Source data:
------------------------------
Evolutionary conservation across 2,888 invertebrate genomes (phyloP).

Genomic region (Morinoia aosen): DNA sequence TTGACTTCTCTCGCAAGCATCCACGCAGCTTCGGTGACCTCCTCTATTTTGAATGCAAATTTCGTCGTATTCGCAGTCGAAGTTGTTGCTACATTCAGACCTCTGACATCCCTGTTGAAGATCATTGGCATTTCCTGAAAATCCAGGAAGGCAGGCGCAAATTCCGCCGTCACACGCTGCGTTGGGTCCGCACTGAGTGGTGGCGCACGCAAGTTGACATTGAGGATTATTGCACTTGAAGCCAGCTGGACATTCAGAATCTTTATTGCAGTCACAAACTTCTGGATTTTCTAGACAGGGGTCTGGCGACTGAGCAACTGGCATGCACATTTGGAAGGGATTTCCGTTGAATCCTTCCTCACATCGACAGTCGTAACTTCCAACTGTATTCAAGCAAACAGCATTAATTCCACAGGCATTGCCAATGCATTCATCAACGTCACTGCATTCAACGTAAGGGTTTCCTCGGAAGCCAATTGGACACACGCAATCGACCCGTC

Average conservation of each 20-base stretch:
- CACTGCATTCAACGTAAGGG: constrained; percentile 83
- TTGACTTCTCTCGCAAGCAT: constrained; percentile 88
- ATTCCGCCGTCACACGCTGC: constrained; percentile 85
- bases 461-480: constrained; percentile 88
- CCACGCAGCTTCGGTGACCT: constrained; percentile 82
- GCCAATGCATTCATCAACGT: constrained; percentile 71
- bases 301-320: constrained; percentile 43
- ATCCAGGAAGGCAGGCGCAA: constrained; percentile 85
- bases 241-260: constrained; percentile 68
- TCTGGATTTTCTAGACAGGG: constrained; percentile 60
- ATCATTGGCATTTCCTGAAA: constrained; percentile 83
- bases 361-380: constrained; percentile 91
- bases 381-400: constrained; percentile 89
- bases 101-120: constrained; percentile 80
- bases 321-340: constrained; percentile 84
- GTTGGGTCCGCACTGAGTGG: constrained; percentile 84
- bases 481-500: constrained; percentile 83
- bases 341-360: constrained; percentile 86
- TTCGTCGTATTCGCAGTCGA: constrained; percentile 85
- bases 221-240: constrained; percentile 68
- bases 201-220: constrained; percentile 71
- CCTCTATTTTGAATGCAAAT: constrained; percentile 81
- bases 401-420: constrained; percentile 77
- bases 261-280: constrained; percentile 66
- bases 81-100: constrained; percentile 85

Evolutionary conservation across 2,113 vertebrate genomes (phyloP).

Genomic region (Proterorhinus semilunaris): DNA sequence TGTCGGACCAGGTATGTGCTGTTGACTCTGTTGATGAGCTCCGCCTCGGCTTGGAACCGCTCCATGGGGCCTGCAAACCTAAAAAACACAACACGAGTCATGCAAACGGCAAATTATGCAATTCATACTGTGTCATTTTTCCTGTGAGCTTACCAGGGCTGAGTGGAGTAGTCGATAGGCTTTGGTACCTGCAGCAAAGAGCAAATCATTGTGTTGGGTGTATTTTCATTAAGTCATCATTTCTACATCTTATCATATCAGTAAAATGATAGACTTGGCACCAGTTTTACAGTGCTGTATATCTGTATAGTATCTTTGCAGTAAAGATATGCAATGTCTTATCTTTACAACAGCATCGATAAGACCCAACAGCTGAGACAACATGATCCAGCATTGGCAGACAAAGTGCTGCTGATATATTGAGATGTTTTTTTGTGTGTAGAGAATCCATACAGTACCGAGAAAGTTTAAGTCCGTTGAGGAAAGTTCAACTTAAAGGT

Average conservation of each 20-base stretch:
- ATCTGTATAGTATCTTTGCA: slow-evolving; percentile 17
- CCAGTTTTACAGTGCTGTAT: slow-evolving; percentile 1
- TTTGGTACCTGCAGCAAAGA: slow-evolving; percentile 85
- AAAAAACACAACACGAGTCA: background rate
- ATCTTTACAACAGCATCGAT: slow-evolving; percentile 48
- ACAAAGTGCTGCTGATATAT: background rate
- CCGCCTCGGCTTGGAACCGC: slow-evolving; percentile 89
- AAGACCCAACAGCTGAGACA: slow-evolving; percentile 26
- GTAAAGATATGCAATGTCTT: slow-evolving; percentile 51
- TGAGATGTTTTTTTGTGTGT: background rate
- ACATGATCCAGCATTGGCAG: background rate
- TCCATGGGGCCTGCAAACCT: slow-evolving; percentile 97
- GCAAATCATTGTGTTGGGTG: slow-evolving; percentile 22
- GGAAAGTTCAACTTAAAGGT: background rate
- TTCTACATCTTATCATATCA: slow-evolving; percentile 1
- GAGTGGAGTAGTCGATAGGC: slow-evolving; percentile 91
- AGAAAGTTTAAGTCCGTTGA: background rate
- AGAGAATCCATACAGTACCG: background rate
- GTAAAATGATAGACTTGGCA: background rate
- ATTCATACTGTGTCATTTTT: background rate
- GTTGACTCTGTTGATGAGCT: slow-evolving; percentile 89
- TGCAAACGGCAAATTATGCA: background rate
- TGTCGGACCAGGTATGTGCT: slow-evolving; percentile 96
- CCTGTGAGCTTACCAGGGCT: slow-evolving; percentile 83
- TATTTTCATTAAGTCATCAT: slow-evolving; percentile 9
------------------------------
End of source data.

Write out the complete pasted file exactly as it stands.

Evolutionary conservation across 2,888 invertebrate genomes (phyloP).

Genomic region (Morinoia aosen): DNA sequence TTGACTTCTCTCGCAAGCATCCACGCAGCTTCGGTGACCTCCTCTATTTTGAATGCAAATTTCGTCGTATTCGCAGTCGAAGTTGTTGCTACATTCAGACCTCTGACATCCCTGTTGAAGATCATTGGCATTTCCTGAAAATCCAGGAAGGCAGGCGCAAATTCCGCCGTCACACGCTGCGTTGGGTCCGCACTGAGTGGTGGCGCACGCAAGTTGACATTGAGGATTATTGCACTTGAAGCCAGCTGGACATTCAGAATCTTTATTGCAGTCACAAACTTCTGGATTTTCTAGACAGGGGTCTGGCGACTGAGCAACTGGCATGCACATTTGGAAGGGATTTCCGTTGAATCCTTCCTCACATCGACAGTCGTAACTTCCAACTGTATTCAAGCAAACAGCATTAATTCCACAGGCATTGCCAATGCATTCATCAACGTCACTGCATTCAACGTAAGGGTTTCCTCGGAAGCCAATTGGACACACGCAATCGACCCGTC

Average conservation of each 20-base stretch:
- CACTGCATTCAACGTAAGGG: constrained; percentile 83
- TTGACTTCTCTCGCAAGCAT: constrained; percentile 88
- ATTCCGCCGTCACACGCTGC: constrained; percentile 85
- bases 461-480: constrained; percentile 88
- CCACGCAGCTTCGGTGACCT: constrained; percentile 82
- GCCAATGCATTCATCAACGT: constrained; percentile 71
- bases 301-320: constrained; percentile 43
- ATCCAGGAAGGCAGGCGCAA: constrained; percentile 85
- bases 241-260: constrained; percentile 68
- TCTGGATTTTCTAGACAGGG: constrained; percentile 60
- ATCATTGGCATTTCCTGAAA: constrained; percentile 83
- bases 361-380: constrained; percentile 91
- bases 381-400: constrained; percentile 89
- bases 101-120: constrained; percentile 80
- bases 321-340: constrained; percentile 84
- GTTGGGTCCGCACTGAGTGG: constrained; percentile 84
- bases 481-500: constrained; percentile 83
- bases 341-360: constrained; percentile 86
- TTCGTCGTATTCGCAGTCGA: constrained; percentile 85
- bases 221-240: constrained; percentile 68
- bases 201-220: constrained; percentile 71
- CCTCTATTTTGAATGCAAAT: constrained; percentile 81
- bases 401-420: constrained; percentile 77
- bases 261-280: constrained; percentile 66
- bases 81-100: constrained; percentile 85

Evolutionary conservation across 2,113 vertebrate genomes (phyloP).

Genomic region (Proterorhinus semilunaris): DNA sequence TGTCGGACCAGGTATGTGCTGTTGACTCTGTTGATGAGCTCCGCCTCGGCTTGGAACCGCTCCATGGGGCCTGCAAACCTAAAAAACACAACACGAGTCATGCAAACGGCAAATTATGCAATTCATACTGTGTCATTTTTCCTGTGAGCTTACCAGGGCTGAGTGGAGTAGTCGATAGGCTTTGGTACCTGCAGCAAAGAGCAAATCATTGTGTTGGGTGTATTTTCATTAAGTCATCATTTCTACATCTTATCATATCAGTAAAATGATAGACTTGGCACCAGTTTTACAGTGCTGTATATCTGTATAGTATCTTTGCAGTAAAGATATGCAATGTCTTATCTTTACAACAGCATCGATAAGACCCAACAGCTGAGACAACATGATCCAGCATTGGCAGACAAAGTGCTGCTGATATATTGAGATGTTTTTTTGTGTGTAGAGAATCCATACAGTACCGAGAAAGTTTAAGTCCGTTGAGGAAAGTTCAACTTAAAGGT

Average conservation of each 20-base stretch:
- ATCTGTATAGTATCTTTGCA: slow-evolving; percentile 17
- CCAGTTTTACAGTGCTGTAT: slow-evolving; percentile 1
- TTTGGTACCTGCAGCAAAGA: slow-evolving; percentile 85
- AAAAAACACAACACGAGTCA: background rate
- ATCTTTACAACAGCATCGAT: slow-evolving; percentile 48
- ACAAAGTGCTGCTGATATAT: background rate
- CCGCCTCGGCTTGGAACCGC: slow-evolving; percentile 89
- AAGACCCAACAGCTGAGACA: slow-evolving; percentile 26
- GTAAAGATATGCAATGTCTT: slow-evolving; percentile 51
- TGAGATGTTTTTTTGTGTGT: background rate
- ACATGATCCAGCATTGGCAG: background rate
- TCCATGGGGCCTGCAAACCT: slow-evolving; percentile 97
- GCAAATCATTGTGTTGGGTG: slow-evolving; percentile 22
- GGAAAGTTCAACTTAAAGGT: background rate
- TTCTACATCTTATCATATCA: slow-evolving; percentile 1
- GAGTGGAGTAGTCGATAGGC: slow-evolving; percentile 91
- AGAAAGTTTAAGTCCGTTGA: background rate
- AGAGAATCCATACAGTACCG: background rate
- GTAAAATGATAGACTTGGCA: background rate
- ATTCATACTGTGTCATTTTT: background rate
- GTTGACTCTGTTGATGAGCT: slow-evolving; percentile 89
- TGCAAACGGCAAATTATGCA: background rate
- TGTCGGACCAGGTATGTGCT: slow-evolving; percentile 96
- CCTGTGAGCTTACCAGGGCT: slow-evolving; percentile 83
- TATTTTCATTAAGTCATCAT: slow-evolving; percentile 9